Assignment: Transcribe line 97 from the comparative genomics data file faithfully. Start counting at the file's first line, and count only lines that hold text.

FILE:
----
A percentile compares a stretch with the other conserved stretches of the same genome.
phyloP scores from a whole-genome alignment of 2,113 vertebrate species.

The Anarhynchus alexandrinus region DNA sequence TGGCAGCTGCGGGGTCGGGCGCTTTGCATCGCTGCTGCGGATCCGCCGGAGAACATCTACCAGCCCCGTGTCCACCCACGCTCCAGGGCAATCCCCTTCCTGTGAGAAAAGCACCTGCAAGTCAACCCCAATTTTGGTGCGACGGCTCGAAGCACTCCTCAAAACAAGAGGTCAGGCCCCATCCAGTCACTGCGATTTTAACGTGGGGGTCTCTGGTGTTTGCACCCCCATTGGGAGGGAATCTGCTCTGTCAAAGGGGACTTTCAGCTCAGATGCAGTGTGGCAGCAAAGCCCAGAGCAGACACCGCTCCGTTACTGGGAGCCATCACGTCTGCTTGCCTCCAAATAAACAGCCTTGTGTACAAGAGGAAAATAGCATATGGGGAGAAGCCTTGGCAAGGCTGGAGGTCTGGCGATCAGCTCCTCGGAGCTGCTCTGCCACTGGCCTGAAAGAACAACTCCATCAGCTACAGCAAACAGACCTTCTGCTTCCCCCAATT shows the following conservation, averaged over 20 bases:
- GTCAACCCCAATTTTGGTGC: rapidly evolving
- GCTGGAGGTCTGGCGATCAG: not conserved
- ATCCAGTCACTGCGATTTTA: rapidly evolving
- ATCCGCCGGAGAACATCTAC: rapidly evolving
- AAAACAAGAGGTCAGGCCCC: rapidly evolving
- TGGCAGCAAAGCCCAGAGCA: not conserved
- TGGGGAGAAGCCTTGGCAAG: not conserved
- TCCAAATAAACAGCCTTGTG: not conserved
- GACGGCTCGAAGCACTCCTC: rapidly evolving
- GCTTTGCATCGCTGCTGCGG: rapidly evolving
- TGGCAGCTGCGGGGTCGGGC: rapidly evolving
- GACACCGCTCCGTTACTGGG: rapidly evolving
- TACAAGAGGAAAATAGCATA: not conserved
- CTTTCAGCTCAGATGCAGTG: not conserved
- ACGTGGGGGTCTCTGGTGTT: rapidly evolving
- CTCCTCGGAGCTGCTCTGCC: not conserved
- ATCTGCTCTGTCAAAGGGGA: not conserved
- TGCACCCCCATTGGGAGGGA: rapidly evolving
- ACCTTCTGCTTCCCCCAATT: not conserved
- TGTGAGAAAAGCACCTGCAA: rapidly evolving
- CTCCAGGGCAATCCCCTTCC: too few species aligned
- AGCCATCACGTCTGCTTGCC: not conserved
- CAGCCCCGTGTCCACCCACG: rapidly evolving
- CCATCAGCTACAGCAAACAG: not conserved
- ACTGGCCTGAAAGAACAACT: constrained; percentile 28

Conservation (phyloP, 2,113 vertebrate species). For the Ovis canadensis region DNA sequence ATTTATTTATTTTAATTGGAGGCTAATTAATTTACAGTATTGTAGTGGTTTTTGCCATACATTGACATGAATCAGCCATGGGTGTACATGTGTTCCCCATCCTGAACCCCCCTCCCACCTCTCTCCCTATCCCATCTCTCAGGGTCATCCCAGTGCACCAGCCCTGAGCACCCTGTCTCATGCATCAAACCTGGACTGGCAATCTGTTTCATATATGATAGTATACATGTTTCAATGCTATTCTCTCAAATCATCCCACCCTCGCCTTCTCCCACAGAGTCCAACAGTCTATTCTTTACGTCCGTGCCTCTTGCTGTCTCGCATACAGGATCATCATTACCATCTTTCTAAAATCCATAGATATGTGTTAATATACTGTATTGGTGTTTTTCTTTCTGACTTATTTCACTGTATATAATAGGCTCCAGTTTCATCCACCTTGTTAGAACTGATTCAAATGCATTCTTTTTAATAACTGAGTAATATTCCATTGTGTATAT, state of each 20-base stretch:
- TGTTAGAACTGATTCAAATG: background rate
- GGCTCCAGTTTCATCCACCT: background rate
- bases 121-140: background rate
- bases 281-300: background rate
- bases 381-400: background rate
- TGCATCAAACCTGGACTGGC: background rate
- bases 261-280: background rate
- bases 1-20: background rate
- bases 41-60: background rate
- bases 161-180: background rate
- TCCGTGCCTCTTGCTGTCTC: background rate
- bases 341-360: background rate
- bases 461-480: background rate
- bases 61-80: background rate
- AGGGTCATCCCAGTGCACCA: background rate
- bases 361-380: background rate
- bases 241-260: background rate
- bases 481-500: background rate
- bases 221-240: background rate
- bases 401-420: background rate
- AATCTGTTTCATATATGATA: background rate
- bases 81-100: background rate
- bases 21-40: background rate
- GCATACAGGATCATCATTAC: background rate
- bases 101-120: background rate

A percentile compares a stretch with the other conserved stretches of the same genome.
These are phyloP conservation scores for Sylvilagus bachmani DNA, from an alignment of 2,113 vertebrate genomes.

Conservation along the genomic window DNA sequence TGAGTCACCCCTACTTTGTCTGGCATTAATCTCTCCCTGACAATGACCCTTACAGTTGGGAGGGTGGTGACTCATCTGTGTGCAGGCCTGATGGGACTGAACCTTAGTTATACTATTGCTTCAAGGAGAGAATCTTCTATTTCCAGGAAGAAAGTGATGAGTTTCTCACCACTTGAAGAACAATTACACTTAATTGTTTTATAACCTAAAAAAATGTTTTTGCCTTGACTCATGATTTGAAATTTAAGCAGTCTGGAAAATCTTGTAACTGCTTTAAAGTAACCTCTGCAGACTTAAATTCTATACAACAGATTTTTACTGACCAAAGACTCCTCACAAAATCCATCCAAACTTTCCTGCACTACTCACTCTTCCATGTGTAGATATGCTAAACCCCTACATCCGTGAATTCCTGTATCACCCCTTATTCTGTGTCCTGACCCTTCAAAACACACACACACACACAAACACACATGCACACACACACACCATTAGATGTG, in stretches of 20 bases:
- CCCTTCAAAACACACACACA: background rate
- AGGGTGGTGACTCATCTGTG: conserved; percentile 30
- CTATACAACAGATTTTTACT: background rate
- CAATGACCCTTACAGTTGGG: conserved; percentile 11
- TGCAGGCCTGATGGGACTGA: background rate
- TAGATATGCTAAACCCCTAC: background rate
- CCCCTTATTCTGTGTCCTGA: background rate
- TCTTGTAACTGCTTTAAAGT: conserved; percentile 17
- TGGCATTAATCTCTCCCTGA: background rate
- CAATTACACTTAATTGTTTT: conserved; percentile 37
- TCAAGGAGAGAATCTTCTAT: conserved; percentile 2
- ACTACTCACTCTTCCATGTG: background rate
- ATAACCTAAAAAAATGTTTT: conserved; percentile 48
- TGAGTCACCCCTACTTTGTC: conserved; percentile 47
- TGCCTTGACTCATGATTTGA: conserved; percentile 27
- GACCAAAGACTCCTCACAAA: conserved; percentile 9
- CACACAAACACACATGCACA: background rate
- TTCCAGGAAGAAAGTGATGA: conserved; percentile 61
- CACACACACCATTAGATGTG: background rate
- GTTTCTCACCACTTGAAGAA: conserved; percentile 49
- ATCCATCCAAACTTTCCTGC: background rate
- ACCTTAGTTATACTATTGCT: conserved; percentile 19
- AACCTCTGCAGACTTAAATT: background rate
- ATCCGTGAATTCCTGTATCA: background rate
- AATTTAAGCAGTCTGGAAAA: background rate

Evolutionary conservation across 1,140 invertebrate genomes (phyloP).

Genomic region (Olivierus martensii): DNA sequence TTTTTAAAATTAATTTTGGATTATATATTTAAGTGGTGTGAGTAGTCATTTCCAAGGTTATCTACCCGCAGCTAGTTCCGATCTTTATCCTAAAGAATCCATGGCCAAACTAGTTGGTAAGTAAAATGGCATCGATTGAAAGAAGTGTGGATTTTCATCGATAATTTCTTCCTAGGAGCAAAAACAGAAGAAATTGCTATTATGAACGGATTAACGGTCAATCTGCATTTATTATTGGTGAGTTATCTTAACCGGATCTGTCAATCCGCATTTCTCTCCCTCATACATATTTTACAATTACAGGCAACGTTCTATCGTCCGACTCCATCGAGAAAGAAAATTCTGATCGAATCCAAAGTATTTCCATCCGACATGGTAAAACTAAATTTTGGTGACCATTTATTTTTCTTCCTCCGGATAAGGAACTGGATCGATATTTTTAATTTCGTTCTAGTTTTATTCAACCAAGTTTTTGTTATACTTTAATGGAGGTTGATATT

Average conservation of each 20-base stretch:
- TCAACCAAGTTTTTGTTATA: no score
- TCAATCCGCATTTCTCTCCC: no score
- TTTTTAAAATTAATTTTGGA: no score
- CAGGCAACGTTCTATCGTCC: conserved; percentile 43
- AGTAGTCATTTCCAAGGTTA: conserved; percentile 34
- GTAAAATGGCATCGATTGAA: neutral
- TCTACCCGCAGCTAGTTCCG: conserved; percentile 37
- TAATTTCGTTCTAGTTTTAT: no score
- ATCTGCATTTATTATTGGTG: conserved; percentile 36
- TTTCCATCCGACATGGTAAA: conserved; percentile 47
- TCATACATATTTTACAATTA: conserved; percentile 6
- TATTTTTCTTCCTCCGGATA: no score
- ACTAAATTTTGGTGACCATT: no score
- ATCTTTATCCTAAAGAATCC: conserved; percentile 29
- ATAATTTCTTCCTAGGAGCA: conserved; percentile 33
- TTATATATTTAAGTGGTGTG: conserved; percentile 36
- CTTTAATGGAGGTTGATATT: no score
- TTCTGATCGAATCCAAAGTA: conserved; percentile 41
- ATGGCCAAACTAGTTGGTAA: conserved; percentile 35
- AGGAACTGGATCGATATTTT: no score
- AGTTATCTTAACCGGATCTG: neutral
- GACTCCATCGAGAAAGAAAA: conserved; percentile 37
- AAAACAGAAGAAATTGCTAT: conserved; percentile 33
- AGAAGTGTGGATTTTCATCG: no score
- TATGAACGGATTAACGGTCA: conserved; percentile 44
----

- TATTTTTCTTCCTCCGGATA: no score